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GOP Wants To Remove Table Games From Mardi Gras Casino & Resort
Reported by: Leslie Rubin
Web Producer: Leslie Rubin
Reported: Mar. 1, 2012 10:12 PM EST
Updated: Mar. 1, 2012 10:24 PM EST
Charleston , Kanawha County , West Virginia
Taking table games off the table, that's the plan announced Thursday by the West Virginia Republican Party, citing broken promises by the Mardi Gras Casino and Resort.
GOP Chairman Mike Stuart says the casino has failed voters when they passed a referendum in 2007 to allow table games. Now, they want the issue back on the ballot.
"Simply stated, we expect promises made to be promises kept," explained Stuart at a press conference. Cast as a "major announcement" by Republicans, Stuart says his party will try to remove table games from the Mardi Gras Casino and Resort.
"There was a lot of concern five years ago by the voters and there were a lot of assurances that were made that just simply haven't been help up to," explained House Minority Leader Tim Armstead, R-Kanawha.
Stuart says the casino broke a promise to invest $250 million in new construction. He says the improvements were supposed to be made within 16-months of the vote, and five years later, they haven't been fulfilled.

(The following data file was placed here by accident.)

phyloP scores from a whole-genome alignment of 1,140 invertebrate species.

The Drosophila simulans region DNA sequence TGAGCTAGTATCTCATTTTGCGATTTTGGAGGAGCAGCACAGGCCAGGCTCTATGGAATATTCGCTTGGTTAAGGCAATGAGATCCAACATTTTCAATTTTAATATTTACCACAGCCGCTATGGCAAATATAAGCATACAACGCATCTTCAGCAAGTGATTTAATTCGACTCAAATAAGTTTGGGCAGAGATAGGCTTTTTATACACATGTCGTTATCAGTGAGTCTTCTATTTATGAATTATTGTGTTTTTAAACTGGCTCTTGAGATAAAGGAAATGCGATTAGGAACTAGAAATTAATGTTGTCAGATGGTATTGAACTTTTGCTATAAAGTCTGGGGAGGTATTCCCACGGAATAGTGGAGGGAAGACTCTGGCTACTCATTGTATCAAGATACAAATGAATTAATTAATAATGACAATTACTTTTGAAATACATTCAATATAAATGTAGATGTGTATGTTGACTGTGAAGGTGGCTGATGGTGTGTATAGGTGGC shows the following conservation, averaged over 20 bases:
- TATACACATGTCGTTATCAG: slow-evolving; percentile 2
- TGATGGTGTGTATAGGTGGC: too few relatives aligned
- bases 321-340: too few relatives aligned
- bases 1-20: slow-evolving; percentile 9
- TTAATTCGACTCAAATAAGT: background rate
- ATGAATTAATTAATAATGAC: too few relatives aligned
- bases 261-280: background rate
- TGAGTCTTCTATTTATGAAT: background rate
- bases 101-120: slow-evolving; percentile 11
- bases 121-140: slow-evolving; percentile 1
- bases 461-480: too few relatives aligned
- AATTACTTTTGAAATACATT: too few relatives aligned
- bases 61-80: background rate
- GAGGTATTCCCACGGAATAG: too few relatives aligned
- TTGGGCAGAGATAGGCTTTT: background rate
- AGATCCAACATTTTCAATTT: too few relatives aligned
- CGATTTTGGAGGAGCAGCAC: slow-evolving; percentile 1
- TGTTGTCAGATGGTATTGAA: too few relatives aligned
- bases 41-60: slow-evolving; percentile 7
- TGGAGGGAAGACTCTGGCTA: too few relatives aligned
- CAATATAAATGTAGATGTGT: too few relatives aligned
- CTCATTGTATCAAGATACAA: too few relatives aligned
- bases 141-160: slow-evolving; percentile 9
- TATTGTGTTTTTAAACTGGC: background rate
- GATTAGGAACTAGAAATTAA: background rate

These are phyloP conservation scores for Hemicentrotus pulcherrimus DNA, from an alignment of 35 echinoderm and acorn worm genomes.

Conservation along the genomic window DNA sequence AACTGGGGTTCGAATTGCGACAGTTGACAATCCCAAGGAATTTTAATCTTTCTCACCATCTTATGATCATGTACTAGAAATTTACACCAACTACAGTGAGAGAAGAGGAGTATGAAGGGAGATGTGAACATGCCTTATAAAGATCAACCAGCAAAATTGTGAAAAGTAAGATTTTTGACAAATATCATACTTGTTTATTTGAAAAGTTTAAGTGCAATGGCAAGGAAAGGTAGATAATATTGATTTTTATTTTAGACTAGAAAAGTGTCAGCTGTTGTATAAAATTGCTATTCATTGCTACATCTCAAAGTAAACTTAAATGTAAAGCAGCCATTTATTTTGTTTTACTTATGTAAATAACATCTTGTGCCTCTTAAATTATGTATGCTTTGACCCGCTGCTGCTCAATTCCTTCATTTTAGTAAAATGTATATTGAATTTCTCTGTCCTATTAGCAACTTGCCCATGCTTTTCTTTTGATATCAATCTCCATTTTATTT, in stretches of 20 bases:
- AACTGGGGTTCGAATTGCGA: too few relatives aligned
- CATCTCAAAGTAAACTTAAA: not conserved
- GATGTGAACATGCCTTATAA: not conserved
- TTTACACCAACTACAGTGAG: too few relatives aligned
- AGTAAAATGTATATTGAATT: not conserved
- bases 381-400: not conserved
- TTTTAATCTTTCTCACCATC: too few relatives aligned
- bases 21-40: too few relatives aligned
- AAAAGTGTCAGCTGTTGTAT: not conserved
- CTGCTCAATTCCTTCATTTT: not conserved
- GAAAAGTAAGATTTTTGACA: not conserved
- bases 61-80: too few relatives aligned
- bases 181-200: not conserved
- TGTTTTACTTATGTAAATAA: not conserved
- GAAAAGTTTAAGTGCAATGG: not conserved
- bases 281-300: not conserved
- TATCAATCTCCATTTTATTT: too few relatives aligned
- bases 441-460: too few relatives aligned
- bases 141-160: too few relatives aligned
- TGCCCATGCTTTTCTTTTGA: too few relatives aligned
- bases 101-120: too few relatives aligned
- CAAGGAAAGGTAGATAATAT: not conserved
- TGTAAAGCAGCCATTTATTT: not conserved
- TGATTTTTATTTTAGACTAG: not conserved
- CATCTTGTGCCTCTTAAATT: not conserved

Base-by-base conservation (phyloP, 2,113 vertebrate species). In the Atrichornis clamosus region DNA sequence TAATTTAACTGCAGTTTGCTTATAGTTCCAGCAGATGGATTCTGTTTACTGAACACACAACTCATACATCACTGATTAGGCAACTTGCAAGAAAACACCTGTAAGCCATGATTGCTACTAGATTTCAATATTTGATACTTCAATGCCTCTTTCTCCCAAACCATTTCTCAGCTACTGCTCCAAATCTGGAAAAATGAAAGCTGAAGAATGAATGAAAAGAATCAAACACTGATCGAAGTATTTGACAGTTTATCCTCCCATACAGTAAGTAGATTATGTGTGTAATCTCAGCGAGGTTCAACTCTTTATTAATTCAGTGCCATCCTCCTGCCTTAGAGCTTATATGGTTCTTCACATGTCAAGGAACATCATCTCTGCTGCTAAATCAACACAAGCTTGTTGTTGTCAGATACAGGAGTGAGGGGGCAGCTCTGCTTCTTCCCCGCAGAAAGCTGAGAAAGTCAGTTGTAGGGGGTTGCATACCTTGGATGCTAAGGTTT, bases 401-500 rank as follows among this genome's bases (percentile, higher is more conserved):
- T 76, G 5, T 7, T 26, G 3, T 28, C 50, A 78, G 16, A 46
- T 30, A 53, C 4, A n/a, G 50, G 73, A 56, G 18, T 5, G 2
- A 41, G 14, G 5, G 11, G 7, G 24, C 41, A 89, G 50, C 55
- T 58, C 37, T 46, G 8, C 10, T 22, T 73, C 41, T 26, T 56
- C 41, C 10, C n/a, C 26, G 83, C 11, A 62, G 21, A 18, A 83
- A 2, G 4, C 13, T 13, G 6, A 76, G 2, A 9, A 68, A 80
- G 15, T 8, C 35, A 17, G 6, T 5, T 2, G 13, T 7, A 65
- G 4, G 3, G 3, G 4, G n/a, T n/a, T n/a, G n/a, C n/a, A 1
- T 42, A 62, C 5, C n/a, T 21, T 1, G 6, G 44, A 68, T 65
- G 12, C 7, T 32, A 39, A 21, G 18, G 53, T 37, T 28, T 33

"Nobody said we were done, number one. Number two, we got hit right on the heels of opening that hotel, we got hit with smoking ban. That smoking ban costs us $22 million," explained Dan Adkins, COO and Vice President of Hartman & Tyner, who owns Mardi Gras.
Other Republicans, including Charleston Mayor Danny Jones, say Stuart's plan doesn't represent the interests of the entire party, calling it a direct attack on good paying jobs.
"These are real people and I would urge him not to do this, and don't do it in the name of the Republican party because that's not fair to those of us who are in favor of tourism and jobs," said Jones.
Adkins says yanking table games would be like dropping a nuclear bomb on the county, directly affecting more than 800 jobs.
"This is the cornerstone that holds things together there. This is the tourism draw. This is what people come here for," said Sub District Director for the U.S. Steelworkers, Randy Moore.
A plan that's got casino workers like Greg Menear fearing the future. "It would change my life completely. At 61-years-old, I'd have to go out and look for another job," he said.
But ultimately, it's a decision that may, once again, come down to the voters.
"I would think that the decision would be different this time," said Armstead.
The Republican party first needs to get about 6,500 signatures to get the issue on the November ballot.
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